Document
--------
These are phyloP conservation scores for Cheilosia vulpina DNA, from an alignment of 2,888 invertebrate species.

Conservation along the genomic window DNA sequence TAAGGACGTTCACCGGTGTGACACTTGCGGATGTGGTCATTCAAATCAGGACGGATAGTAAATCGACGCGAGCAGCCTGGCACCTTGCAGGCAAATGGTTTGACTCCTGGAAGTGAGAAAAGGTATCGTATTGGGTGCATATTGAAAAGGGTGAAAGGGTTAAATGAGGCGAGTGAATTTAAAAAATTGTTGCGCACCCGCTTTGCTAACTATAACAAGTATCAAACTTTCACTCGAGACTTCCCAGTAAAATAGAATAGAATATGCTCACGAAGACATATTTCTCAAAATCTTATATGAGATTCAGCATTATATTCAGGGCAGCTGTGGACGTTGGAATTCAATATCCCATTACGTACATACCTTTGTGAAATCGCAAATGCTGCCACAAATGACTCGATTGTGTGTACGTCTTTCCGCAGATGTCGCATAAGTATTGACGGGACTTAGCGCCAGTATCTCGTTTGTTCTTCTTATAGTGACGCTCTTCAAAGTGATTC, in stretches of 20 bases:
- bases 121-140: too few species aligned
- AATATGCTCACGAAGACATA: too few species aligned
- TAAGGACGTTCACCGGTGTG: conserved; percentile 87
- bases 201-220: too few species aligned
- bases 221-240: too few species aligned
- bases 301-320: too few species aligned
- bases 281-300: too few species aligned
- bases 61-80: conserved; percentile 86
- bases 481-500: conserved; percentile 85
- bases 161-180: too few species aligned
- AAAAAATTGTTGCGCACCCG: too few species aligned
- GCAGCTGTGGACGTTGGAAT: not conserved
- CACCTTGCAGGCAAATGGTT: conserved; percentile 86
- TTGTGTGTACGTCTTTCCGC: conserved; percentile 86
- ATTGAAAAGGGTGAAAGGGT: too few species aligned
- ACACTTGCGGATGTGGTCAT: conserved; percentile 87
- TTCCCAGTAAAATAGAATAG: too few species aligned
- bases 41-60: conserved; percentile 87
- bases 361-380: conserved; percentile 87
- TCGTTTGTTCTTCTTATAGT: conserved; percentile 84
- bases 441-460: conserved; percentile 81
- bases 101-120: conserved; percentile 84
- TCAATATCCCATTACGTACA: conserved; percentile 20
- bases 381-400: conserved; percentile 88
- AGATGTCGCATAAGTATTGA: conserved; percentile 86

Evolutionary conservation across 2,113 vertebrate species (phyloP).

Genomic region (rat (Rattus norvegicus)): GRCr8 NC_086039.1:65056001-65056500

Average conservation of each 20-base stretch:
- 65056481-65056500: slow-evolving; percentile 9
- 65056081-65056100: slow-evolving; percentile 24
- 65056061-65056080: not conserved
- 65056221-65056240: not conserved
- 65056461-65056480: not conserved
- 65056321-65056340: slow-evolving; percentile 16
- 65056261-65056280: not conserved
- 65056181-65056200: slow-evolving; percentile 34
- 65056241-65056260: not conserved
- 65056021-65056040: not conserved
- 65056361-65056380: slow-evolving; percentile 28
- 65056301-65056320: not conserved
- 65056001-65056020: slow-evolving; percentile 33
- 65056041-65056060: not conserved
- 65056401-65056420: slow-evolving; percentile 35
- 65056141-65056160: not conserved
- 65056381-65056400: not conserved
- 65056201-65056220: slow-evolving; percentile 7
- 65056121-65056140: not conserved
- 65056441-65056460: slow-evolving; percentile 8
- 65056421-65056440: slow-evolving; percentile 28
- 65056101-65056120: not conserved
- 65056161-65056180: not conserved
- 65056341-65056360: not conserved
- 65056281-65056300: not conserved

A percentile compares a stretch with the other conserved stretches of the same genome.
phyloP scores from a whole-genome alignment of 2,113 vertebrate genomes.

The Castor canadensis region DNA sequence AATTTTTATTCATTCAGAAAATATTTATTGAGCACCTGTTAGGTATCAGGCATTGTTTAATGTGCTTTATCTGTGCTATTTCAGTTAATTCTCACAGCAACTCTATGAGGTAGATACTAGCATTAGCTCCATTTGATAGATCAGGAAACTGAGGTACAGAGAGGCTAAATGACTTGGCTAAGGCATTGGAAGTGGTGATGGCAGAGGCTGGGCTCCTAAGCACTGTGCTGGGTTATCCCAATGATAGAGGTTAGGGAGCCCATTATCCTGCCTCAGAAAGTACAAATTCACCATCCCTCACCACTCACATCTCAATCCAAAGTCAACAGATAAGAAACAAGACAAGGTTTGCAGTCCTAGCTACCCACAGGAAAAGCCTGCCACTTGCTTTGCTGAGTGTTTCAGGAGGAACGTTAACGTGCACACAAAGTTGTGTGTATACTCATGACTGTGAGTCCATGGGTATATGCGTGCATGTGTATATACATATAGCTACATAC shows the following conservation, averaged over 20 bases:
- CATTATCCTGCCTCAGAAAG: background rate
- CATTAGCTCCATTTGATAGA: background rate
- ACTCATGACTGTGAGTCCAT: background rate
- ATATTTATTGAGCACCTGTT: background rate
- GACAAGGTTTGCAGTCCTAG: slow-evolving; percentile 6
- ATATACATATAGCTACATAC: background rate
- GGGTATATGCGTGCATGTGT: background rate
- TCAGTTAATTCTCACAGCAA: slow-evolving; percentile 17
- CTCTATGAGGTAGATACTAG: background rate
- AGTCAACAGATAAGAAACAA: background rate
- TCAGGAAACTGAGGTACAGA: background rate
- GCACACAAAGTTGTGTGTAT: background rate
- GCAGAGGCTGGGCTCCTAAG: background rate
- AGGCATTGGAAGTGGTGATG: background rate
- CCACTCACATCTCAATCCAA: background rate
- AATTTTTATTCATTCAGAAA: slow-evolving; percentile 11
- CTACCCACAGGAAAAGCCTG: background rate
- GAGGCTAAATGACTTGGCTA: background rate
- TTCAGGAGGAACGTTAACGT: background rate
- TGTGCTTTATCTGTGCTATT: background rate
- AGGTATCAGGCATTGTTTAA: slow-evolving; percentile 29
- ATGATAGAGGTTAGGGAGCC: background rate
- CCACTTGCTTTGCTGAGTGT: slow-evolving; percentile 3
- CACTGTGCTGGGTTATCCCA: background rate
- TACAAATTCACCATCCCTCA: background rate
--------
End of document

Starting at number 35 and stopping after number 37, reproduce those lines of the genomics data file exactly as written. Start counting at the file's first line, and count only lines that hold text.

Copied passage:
- 65056461-65056480: not conserved
- 65056321-65056340: slow-evolving; percentile 16
- 65056261-65056280: not conserved